June 16, 2007

Do Animals Feel?

Interesting article at New Scientist about whether or not animals have emotions. Marc Bekoff, professor of biology at the University of Colorado, Boulder, and Fellow of the Animal Behavior Society, writes about animals and their possible feelings. He gives examples of several emotions he claims to have seen / heard animals feeling, such as empathy, grief, gratitude, and love.

Those of us who share our lives with animals would surely be able to come up with our own examples; Emma seems to be grateful when I clean her litterbox, and it is conceivable that Boomer stayed alive with a huge tumor as long as he did out of love for me. But I also hear Ray Coppinger in my head scoffing at this notion.

Following his examples of animal emotions, Bekoff does an nice job of arguing the case for and against animal emotions.

FOR
"... it is bad biology to argue that humans are the only emotional beings. Emotions serve as a 'social glue' to bond individuals with one another and to catalyse and regulate their social encounters.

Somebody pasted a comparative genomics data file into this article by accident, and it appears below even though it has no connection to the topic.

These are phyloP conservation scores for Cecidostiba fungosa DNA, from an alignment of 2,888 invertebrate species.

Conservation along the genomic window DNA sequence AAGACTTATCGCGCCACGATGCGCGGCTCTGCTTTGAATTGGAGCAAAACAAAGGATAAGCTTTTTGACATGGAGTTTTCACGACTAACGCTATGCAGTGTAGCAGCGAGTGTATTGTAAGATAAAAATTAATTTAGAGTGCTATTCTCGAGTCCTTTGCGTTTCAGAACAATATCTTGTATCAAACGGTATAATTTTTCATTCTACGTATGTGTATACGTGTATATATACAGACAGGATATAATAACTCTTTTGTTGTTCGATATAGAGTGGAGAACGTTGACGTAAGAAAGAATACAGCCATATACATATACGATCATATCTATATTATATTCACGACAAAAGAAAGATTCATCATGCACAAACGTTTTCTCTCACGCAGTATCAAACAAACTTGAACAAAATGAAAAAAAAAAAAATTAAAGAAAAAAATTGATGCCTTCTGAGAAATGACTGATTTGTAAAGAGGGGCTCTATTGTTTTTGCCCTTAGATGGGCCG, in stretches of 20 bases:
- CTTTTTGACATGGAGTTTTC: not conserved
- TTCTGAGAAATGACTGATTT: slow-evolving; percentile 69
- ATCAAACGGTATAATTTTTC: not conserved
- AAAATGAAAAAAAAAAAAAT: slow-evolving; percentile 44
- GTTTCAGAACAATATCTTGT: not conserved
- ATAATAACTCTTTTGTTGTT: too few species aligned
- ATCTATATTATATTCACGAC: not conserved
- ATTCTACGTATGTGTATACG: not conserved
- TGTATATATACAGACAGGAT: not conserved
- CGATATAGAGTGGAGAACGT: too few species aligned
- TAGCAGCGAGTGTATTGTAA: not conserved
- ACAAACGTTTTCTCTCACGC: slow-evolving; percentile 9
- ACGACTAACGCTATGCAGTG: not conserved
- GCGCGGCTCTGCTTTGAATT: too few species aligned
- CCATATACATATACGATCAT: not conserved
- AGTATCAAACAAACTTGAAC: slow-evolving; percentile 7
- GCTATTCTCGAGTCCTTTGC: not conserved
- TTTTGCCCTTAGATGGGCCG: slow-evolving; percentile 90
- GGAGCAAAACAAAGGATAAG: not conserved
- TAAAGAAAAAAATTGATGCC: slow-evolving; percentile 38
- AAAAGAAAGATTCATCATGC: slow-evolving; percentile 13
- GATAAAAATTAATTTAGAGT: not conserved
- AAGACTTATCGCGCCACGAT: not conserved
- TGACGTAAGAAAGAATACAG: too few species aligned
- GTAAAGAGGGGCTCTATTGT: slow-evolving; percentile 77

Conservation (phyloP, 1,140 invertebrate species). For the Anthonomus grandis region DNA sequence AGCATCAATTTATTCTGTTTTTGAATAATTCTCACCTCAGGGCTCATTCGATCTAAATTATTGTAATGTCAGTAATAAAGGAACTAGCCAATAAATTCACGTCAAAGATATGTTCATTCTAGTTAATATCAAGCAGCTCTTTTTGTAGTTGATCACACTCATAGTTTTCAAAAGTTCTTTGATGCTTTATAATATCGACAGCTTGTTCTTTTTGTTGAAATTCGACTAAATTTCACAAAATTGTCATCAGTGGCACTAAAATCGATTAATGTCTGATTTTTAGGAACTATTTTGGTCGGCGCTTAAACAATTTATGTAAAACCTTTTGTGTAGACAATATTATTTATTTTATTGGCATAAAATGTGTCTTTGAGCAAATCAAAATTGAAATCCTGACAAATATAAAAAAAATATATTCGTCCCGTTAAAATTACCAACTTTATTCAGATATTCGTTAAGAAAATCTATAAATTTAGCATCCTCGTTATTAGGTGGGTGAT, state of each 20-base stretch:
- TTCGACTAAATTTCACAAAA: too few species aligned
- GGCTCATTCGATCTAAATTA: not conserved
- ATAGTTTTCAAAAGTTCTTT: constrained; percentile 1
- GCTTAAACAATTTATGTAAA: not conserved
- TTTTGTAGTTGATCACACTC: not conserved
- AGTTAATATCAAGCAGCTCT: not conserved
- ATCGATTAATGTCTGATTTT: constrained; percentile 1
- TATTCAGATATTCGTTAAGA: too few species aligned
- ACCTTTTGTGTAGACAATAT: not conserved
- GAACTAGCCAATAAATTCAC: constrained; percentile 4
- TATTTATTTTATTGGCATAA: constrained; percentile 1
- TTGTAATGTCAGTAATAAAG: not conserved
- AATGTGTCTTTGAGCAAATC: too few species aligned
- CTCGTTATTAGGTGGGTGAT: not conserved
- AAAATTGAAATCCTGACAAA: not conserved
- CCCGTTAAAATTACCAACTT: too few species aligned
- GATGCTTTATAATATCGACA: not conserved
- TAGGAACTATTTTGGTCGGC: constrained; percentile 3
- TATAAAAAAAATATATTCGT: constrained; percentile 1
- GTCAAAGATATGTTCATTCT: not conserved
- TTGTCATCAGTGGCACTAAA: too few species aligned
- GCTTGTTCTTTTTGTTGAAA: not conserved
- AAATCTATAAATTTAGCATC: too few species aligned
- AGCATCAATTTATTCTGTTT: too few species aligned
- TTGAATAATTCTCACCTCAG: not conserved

...
"A decade ago, neurobiologists identified specific nerve cells that are associated with empathy - the bedrock of social emotions. These so-called mirror neurons have been identified in non-human primates, and it is likely that they exist in humans and other mammals, and perhaps even in birds."

... transition discourse on anthropomorphising ...
"... careful anthropomorphism is not a way of foisting human attributes onto animals, but rather a means of identifying commonalities and then using human language to communicate what we observe."

AGAINST
"if unchecked, [anthropomorphism] leads to a complete absence of scientific rigour in the way we look at animals. Using anecdotes as data only makes matters worse, because this allows anyone to speculate on what a given animal is experiencing, without any standard for what counts as evidence."

Bekoff concludes by urging for scientific, evidence-based analysis of what it's like to be a cat, dog, bird, horse, or your animal of choice. A little anthropomorphism is good; too much is unscientifc.

Can't wait to read more about animal emotions!

For More Info
* Bekoff, Marc. "Are You Feeling What I'm Feeling?" New Scientist, 194: May 26, 2007, pp. 42-47. Full-text available in LexisNexis & possible on ScienceDirect.

1 comment:

Basta303 said...

<sarcasm>God forbid we not be scientific...</sarcasm>